An Evening with SubComandante Marcos
Subcomandante Marcos, who led the rebel army in its 1994 uprising in the Mexican state of Chiapas, is guerilla leader, novelist, poet and rebel icon all in one. The battered brown cap clamping his balaclava to his head and the two long brown feathers attached to the back of it which trail down his stocky back fit the image cultivated in the media over the years of the guerilla who fights for indigenous rights, although he's not indigenous himself.
His dark intense eyes gaze out of the gap in his balaclava, the crows feet at their corners betraying his age and years in the punishing Mexican sun.
He holds no less than ten sheets of paper full of black type in his stout, tanned arms and launches into a speech, first paying tribute to perhaps the most famous rebel leader in the world, Che Guevara. Eventually he tears into Andres Lopez Manuel Obredor, the leader of the left-wing opposition and close-loser in Mexico's controversial 2006 elections which saw Felipe Calderon take power in what many claim were fraudulent elections.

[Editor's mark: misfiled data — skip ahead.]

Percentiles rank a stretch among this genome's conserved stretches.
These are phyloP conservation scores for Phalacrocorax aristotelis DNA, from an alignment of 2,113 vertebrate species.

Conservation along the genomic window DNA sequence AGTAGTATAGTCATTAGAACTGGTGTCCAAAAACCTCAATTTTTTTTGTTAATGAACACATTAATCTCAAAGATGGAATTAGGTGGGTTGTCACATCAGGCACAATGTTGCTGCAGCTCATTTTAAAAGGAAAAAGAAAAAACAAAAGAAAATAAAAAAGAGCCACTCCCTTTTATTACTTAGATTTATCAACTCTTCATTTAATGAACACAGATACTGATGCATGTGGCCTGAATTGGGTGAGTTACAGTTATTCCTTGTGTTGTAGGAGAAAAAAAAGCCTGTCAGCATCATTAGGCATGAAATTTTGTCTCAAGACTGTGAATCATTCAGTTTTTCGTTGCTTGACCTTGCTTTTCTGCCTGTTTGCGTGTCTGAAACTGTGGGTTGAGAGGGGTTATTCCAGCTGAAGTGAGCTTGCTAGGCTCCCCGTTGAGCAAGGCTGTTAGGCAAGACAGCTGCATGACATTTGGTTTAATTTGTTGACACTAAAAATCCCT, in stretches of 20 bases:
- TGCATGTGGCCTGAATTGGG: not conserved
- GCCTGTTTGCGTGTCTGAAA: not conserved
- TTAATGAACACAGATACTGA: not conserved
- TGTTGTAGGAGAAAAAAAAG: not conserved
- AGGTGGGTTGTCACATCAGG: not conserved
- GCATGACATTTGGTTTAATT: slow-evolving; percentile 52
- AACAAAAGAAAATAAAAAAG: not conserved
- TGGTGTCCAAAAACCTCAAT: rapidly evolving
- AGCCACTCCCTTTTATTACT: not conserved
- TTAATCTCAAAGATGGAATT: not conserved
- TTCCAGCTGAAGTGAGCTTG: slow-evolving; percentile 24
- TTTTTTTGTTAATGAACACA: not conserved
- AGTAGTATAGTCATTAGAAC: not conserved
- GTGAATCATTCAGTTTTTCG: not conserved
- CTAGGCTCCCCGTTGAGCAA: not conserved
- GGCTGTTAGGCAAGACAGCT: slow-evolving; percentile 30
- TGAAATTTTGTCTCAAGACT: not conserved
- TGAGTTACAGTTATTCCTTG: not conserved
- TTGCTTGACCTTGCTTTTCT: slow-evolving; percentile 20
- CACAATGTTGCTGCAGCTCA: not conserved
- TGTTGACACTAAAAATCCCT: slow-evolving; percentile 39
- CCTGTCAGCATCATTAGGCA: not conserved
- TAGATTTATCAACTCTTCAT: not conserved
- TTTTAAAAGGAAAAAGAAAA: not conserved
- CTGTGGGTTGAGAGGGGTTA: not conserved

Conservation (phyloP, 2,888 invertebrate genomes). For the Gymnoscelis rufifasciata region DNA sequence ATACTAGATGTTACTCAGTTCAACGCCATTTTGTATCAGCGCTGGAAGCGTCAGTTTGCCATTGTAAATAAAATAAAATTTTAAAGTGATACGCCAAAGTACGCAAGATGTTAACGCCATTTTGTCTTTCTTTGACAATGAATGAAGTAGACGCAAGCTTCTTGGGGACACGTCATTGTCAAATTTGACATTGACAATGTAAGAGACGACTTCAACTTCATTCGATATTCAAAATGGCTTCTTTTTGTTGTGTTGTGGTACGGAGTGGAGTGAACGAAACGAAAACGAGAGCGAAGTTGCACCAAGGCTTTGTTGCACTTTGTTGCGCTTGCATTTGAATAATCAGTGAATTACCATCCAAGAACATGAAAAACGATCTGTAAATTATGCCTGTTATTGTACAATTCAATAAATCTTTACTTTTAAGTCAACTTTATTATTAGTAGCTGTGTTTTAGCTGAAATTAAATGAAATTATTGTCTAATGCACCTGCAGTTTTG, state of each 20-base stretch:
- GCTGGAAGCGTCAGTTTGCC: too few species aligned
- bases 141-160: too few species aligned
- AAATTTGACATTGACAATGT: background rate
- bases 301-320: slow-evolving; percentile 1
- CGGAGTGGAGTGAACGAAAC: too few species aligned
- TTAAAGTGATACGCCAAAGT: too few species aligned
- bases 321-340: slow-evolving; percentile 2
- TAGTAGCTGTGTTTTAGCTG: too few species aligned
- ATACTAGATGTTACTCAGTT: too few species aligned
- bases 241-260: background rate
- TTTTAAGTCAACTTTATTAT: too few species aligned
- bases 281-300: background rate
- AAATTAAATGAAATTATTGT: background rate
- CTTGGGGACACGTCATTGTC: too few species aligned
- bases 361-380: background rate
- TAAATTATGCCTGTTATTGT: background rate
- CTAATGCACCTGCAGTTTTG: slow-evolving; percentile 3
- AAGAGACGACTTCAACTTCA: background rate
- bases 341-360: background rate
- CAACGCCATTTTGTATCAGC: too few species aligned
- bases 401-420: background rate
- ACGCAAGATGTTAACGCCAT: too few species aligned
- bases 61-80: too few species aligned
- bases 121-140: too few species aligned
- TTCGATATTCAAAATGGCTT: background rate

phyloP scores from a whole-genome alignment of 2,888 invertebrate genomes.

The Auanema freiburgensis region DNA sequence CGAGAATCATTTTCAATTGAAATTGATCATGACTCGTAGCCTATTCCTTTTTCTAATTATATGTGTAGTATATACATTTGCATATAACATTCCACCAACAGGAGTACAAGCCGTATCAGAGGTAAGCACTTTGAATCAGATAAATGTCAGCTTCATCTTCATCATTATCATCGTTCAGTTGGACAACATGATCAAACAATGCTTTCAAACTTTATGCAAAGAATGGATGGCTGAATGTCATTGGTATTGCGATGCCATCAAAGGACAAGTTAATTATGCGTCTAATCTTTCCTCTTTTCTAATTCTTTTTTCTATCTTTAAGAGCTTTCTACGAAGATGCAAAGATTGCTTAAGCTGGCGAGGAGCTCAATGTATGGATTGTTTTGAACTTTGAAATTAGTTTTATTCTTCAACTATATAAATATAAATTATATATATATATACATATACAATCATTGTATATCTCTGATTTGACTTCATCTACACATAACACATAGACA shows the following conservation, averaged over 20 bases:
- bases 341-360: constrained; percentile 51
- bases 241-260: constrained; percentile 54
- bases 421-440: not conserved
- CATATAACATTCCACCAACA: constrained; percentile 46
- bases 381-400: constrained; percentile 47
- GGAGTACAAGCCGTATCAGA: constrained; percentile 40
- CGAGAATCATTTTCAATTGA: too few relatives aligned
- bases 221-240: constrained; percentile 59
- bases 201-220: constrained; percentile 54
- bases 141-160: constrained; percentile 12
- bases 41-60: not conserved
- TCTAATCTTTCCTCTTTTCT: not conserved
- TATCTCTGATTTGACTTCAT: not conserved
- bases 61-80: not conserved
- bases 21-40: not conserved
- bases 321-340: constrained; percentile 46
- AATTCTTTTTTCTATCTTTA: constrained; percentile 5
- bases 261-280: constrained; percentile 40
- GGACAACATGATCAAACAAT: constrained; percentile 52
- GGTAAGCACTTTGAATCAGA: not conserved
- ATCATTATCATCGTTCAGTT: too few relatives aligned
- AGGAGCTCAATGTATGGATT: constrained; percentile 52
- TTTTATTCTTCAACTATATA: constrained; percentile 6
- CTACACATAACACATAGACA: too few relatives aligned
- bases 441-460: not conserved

He speaks for nearly half an hour before the meeting descends into a shouting match between supporters of Lopez Obrador and loyalists to the EZLN. A middle-aged man wearing a cap displaying the 'Hooters' brand stands up to shout that the only cause they should be following is that of APPO – Asamblea Popular de los Pueblos de Oaxaca (Popular Assembly of the Peoples of Oaxaca), an organization that was assembled in response to the political situation in the Mexican state of Oaxaca, neighbour to Chiapas.
Disharmony descends and Marcos and his compadres rise and leave, with journalists and geriatrics alike scrabbling in their wake for one last picture, sound bite or promise.
Man in the mask returns to change world with new coalition and his own sexy novel
Zapatistas warn of ‘social rage’
The Sub’s webpage